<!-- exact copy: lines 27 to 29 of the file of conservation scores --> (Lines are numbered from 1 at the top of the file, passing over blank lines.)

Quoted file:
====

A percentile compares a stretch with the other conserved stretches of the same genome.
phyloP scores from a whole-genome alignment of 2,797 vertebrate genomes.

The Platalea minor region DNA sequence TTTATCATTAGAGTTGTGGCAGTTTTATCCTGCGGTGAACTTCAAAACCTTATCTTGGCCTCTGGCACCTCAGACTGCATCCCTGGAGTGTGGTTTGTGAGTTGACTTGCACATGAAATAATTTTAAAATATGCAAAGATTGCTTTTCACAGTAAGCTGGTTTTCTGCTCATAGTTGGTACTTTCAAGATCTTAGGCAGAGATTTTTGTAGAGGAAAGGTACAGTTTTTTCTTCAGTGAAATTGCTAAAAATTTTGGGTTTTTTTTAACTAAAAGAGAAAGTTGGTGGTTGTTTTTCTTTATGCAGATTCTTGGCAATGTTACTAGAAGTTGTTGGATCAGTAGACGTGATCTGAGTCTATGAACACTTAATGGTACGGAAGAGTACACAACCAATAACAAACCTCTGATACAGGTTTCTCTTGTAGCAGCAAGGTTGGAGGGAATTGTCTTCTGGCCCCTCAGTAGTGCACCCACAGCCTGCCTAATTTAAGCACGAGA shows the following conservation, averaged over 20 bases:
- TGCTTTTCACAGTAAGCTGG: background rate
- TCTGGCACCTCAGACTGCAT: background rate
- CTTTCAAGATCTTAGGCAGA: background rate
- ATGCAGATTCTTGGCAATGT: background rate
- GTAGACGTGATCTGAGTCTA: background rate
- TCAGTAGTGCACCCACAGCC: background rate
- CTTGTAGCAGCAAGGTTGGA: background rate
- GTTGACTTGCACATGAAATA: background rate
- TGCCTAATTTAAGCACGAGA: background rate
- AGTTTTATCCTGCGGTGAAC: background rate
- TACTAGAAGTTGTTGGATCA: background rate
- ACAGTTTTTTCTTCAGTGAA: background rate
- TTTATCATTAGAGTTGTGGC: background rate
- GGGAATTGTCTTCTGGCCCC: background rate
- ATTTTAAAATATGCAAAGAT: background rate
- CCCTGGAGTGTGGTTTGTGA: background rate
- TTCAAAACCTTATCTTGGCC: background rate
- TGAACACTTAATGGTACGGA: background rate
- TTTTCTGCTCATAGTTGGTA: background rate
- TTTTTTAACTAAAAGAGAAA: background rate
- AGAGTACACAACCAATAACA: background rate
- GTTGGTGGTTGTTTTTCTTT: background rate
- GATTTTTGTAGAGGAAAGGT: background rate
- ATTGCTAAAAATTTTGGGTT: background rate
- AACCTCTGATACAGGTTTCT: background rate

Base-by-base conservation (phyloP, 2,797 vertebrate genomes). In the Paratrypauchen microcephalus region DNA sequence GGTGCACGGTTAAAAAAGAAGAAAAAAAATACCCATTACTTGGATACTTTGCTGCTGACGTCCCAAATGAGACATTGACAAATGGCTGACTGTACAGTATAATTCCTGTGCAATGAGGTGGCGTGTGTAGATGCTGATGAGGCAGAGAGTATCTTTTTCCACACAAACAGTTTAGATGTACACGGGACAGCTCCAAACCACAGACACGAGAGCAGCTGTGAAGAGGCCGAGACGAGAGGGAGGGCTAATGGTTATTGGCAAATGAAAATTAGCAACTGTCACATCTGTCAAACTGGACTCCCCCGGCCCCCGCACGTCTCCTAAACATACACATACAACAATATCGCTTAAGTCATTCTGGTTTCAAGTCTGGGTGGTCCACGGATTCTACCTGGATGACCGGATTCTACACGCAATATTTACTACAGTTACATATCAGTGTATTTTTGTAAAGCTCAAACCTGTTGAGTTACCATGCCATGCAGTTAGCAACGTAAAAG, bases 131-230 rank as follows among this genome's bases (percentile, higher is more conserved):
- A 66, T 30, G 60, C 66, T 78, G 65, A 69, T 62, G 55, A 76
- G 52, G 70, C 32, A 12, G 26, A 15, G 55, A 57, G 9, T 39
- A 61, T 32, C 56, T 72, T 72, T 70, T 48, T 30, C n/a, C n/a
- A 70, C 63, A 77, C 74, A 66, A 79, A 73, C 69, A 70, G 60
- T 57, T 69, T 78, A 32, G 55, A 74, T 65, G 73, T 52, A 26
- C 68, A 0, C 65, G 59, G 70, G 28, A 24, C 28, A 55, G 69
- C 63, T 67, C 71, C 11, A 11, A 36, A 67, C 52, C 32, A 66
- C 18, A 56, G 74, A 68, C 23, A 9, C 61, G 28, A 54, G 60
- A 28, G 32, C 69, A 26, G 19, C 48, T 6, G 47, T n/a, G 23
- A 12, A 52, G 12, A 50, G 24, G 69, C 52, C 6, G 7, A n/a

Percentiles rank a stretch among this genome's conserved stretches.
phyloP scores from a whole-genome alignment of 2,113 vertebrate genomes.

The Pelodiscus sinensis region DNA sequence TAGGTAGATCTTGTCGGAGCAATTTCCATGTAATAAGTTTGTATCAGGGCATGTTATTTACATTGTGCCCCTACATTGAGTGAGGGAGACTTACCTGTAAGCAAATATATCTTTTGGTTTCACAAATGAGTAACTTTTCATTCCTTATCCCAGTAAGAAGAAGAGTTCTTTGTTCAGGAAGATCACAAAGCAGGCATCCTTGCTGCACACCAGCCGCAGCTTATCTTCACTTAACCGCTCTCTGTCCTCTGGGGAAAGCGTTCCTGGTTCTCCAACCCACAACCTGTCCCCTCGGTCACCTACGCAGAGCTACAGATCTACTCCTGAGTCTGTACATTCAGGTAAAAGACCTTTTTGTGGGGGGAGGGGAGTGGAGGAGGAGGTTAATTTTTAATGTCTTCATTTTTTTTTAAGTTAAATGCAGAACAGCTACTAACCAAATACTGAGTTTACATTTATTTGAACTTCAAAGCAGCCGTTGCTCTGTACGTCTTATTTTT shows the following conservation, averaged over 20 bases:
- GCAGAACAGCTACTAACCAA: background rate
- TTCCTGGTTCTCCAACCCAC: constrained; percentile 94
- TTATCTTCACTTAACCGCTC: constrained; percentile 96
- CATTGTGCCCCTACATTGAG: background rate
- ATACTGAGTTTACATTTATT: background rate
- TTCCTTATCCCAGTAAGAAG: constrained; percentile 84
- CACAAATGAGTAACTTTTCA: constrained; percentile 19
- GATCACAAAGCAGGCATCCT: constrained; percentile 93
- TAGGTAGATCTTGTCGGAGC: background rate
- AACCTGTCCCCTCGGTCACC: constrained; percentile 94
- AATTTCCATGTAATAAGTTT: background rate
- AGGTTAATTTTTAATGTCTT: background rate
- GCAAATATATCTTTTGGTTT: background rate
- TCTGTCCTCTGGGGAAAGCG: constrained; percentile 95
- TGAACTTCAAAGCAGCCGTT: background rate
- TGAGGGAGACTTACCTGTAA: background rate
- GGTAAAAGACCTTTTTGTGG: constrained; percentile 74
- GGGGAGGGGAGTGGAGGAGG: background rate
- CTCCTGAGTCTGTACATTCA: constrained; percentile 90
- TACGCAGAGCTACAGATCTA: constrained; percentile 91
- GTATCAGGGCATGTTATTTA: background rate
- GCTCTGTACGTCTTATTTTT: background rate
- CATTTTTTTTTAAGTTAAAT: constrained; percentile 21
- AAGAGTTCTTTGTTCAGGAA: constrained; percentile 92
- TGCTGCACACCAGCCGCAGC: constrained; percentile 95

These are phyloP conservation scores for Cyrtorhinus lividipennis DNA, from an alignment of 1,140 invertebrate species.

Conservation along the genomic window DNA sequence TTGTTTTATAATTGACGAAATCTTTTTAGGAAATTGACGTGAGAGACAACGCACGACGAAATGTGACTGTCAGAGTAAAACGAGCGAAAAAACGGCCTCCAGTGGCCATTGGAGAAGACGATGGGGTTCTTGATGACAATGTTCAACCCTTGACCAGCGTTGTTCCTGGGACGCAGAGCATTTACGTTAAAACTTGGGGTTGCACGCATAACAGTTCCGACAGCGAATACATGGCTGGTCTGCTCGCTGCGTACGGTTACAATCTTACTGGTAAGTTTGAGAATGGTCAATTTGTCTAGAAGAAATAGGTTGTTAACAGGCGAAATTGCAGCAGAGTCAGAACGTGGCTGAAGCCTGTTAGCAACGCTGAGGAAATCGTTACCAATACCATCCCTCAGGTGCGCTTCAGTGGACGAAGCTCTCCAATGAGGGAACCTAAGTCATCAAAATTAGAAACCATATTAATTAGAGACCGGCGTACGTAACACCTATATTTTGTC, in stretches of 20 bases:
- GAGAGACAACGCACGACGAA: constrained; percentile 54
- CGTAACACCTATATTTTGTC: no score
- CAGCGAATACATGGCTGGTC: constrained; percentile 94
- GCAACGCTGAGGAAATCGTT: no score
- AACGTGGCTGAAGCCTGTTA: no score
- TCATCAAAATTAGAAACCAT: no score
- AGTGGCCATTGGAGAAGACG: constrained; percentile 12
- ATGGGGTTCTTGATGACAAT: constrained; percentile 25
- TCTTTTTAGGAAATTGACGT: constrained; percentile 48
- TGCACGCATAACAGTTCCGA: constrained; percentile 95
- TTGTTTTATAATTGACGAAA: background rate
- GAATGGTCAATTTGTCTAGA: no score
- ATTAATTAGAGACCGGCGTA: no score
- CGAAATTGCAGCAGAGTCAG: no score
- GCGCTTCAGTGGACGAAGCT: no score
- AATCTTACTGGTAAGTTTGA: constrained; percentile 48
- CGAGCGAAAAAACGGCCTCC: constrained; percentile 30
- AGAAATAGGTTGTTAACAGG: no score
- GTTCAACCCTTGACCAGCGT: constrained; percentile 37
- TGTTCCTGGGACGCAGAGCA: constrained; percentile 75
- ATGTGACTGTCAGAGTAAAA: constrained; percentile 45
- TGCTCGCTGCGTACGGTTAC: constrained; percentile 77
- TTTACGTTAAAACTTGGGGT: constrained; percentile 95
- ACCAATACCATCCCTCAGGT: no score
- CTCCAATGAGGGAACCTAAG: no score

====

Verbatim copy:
- ATTGCTAAAAATTTTGGGTT: background rate
- AACCTCTGATACAGGTTTCT: background rate

Base-by-base conservation (phyloP, 2,797 vertebrate genomes). In the Paratrypauchen microcephalus region DNA sequence GGTGCACGGTTAAAAAAGAAGAAAAAAAATACCCATTACTTGGATACTTTGCTGCTGACGTCCCAAATGAGACATTGACAAATGGCTGACTGTACAGTATAATTCCTGTGCAATGAGGTGGCGTGTGTAGATGCTGATGAGGCAGAGAGTATCTTTTTCCACACAAACAGTTTAGATGTACACGGGACAGCTCCAAACCACAGACACGAGAGCAGCTGTGAAGAGGCCGAGACGAGAGGGAGGGCTAATGGTTATTGGCAAATGAAAATTAGCAACTGTCACATCTGTCAAACTGGACTCCCCCGGCCCCCGCACGTCTCCTAAACATACACATACAACAATATCGCTTAAGTCATTCTGGTTTCAAGTCTGGGTGGTCCACGGATTCTACCTGGATGACCGGATTCTACACGCAATATTTACTACAGTTACATATCAGTGTATTTTTGTAAAGCTCAAACCTGTTGAGTTACCATGCCATGCAGTTAGCAACGTAAAAG, bases 131-230 rank as follows among this genome's bases (percentile, higher is more conserved):